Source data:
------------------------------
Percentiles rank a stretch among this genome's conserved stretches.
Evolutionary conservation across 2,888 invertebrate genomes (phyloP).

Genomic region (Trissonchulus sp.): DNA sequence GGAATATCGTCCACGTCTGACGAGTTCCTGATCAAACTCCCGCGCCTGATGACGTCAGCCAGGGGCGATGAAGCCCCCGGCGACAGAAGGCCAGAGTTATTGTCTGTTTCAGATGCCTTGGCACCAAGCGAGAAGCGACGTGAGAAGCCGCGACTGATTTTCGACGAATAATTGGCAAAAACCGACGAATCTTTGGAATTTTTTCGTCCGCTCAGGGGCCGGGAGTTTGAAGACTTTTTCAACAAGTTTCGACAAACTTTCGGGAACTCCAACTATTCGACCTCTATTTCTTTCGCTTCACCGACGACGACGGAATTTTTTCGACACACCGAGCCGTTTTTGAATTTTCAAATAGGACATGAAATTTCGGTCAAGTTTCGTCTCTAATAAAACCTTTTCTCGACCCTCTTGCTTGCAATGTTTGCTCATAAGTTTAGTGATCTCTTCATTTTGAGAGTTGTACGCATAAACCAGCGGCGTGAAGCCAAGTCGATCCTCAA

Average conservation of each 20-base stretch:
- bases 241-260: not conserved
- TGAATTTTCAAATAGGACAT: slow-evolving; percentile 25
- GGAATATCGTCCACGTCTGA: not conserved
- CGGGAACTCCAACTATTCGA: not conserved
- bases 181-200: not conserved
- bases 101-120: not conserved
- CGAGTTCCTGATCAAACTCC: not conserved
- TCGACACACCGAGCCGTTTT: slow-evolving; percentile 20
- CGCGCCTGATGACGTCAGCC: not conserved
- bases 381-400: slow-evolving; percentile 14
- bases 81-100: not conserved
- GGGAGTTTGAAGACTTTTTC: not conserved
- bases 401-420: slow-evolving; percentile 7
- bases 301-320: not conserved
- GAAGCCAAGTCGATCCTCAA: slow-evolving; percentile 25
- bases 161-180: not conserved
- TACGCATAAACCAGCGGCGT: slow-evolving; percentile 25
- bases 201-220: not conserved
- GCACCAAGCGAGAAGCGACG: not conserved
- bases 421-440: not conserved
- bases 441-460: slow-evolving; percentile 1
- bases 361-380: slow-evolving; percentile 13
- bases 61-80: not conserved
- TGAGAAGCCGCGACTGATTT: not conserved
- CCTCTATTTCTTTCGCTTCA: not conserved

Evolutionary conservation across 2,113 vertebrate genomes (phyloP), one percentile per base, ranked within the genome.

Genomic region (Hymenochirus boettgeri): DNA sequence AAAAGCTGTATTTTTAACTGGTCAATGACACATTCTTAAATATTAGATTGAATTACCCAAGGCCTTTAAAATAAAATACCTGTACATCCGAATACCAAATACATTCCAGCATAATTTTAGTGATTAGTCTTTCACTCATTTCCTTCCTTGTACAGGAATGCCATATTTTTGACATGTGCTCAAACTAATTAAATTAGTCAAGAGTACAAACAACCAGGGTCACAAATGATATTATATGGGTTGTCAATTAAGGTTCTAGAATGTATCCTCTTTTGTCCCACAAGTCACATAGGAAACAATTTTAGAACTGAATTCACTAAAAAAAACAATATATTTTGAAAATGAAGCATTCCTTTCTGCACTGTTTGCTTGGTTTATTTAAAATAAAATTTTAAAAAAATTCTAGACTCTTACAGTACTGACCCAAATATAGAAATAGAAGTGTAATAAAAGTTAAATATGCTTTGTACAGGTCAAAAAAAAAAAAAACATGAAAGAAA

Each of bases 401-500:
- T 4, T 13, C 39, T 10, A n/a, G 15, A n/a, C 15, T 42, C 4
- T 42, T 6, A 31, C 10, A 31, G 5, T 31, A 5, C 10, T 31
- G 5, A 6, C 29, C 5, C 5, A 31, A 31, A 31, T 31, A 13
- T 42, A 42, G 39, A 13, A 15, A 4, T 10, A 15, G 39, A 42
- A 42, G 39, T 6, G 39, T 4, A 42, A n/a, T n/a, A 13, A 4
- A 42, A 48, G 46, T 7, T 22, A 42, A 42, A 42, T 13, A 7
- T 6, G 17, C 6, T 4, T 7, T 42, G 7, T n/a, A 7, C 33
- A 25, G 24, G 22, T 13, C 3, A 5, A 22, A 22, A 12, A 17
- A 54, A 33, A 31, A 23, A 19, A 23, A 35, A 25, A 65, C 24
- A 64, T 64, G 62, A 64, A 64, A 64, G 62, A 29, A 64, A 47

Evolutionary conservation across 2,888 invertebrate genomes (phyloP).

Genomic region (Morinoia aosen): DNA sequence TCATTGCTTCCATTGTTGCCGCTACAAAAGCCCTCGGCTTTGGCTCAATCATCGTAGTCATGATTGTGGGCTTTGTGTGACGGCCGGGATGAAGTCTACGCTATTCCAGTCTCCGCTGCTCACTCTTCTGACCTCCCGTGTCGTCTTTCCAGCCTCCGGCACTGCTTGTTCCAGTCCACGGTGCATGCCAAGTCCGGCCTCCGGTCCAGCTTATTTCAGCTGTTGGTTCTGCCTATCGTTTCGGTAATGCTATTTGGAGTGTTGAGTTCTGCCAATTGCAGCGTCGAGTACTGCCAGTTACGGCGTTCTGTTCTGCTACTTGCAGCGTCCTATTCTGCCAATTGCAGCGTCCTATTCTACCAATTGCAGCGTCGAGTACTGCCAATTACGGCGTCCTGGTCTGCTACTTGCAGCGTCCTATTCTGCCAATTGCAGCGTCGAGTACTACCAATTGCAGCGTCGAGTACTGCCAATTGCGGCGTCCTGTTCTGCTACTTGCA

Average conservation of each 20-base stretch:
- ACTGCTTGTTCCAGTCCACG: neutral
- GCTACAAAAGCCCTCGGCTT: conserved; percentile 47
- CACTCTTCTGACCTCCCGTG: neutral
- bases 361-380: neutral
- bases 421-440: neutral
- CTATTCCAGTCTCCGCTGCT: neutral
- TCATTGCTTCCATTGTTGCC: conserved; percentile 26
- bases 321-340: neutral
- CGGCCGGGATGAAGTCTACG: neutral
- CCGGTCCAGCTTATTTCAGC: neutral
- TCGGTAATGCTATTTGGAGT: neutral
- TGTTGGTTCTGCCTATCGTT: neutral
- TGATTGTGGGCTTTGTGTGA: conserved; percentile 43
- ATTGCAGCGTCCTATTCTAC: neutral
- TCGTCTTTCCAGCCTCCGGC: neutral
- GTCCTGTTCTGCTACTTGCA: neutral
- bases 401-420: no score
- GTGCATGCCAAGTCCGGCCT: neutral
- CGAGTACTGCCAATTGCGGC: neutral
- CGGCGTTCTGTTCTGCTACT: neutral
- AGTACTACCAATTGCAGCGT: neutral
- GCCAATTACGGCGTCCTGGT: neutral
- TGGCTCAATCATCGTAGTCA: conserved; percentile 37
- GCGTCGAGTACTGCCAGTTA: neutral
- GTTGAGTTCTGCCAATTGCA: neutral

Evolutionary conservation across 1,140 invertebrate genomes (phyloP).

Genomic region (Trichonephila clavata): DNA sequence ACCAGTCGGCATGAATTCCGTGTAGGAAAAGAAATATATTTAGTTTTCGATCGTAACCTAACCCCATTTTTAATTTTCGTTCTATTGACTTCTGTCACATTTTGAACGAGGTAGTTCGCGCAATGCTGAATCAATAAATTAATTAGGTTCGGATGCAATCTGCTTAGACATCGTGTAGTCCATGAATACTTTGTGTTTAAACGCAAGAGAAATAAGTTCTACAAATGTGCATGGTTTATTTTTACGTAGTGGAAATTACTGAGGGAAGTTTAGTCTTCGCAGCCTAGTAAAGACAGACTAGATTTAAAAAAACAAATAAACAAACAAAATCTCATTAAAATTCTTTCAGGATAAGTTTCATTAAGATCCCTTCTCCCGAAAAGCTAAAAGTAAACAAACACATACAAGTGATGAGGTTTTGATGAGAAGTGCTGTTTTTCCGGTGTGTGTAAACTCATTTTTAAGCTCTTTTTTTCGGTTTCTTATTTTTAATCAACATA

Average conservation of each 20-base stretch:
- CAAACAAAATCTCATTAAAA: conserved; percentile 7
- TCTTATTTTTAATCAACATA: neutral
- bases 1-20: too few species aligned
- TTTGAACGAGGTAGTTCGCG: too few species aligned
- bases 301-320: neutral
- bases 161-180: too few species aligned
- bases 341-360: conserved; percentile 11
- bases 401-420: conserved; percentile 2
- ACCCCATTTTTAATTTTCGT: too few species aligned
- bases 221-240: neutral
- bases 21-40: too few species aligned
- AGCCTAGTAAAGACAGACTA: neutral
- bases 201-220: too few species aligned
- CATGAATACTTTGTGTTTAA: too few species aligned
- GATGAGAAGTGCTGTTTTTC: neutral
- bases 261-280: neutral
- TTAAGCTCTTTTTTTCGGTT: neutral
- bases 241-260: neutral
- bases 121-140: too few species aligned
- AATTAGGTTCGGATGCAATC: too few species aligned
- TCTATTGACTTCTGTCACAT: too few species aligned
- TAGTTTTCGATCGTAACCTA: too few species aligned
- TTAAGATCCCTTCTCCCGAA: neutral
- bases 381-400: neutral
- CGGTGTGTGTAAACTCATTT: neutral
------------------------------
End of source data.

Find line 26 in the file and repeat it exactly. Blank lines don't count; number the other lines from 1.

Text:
- bases 361-380: slow-evolving; percentile 13